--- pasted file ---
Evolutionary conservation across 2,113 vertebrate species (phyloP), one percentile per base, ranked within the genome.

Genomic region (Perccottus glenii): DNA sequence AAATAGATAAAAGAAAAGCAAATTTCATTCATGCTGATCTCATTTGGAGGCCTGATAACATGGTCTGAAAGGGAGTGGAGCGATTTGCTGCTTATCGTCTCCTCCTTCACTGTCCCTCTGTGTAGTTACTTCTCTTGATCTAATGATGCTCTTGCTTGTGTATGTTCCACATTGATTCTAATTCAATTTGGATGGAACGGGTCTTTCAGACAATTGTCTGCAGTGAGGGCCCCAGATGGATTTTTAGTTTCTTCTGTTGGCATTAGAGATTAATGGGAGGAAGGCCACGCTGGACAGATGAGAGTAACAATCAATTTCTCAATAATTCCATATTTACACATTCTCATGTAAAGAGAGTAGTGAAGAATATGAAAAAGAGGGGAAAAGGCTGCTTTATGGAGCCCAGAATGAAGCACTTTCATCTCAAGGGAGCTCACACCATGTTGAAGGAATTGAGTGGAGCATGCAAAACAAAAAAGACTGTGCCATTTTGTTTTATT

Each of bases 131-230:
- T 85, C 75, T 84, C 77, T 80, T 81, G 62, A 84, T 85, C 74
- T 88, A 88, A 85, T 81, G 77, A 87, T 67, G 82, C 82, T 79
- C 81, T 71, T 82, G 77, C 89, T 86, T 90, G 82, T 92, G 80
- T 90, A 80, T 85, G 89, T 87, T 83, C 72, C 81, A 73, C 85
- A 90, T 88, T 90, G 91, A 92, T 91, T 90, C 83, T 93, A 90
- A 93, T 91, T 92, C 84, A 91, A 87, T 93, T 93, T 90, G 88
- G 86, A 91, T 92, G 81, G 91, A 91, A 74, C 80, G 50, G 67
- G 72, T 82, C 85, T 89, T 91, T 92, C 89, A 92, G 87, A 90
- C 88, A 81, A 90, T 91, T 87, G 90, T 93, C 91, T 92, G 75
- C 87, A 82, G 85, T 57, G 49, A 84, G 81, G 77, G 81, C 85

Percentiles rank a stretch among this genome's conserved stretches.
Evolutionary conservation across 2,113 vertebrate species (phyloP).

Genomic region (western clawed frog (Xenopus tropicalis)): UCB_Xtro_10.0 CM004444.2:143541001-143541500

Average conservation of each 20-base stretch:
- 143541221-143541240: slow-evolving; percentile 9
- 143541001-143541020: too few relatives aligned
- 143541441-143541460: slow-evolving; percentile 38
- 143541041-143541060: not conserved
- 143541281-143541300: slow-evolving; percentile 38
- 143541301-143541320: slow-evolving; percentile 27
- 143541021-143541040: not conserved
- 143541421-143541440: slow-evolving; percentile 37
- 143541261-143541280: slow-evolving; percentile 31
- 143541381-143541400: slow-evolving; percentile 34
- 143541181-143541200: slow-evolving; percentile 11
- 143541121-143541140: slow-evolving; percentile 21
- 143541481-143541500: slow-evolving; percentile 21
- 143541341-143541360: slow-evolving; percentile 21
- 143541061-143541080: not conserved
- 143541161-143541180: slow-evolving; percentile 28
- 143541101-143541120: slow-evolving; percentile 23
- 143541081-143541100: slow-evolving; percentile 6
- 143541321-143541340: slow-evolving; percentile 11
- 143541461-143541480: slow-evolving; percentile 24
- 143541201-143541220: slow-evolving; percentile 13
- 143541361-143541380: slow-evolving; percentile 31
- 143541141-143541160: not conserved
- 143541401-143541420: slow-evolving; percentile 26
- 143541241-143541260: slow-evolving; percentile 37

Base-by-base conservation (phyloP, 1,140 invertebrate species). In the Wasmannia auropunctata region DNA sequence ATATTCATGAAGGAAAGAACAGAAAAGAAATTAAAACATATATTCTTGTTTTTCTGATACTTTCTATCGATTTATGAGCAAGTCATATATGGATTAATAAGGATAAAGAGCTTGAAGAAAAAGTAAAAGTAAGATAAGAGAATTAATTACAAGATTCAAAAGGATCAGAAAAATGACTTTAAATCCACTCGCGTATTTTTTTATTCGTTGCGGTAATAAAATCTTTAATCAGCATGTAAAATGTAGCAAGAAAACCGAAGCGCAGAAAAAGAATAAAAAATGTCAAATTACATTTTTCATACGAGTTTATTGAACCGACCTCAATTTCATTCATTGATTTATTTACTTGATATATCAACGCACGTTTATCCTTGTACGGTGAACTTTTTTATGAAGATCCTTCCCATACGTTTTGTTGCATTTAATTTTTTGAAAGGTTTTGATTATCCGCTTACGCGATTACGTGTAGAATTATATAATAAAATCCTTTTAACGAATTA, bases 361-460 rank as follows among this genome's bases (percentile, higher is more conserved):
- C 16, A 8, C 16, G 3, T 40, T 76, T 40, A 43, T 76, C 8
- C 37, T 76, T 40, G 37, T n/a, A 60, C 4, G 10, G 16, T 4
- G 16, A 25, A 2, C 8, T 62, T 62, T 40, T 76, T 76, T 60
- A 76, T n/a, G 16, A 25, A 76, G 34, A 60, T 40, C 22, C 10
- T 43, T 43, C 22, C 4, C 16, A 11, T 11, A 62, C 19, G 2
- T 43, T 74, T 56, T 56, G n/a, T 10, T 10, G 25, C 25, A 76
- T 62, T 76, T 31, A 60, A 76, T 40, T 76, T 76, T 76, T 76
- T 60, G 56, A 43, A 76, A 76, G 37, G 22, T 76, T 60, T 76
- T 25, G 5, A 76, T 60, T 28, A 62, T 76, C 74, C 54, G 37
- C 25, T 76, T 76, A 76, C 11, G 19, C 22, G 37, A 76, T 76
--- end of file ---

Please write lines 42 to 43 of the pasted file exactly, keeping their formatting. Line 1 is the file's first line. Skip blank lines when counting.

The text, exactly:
- 143541241-143541260: slow-evolving; percentile 37

Base-by-base conservation (phyloP, 1,140 invertebrate species). In the Wasmannia auropunctata region DNA sequence ATATTCATGAAGGAAAGAACAGAAAAGAAATTAAAACATATATTCTTGTTTTTCTGATACTTTCTATCGATTTATGAGCAAGTCATATATGGATTAATAAGGATAAAGAGCTTGAAGAAAAAGTAAAAGTAAGATAAGAGAATTAATTACAAGATTCAAAAGGATCAGAAAAATGACTTTAAATCCACTCGCGTATTTTTTTATTCGTTGCGGTAATAAAATCTTTAATCAGCATGTAAAATGTAGCAAGAAAACCGAAGCGCAGAAAAAGAATAAAAAATGTCAAATTACATTTTTCATACGAGTTTATTGAACCGACCTCAATTTCATTCATTGATTTATTTACTTGATATATCAACGCACGTTTATCCTTGTACGGTGAACTTTTTTATGAAGATCCTTCCCATACGTTTTGTTGCATTTAATTTTTTGAAAGGTTTTGATTATCCGCTTACGCGATTACGTGTAGAATTATATAATAAAATCCTTTTAACGAATTA, bases 361-460 rank as follows among this genome's bases (percentile, higher is more conserved):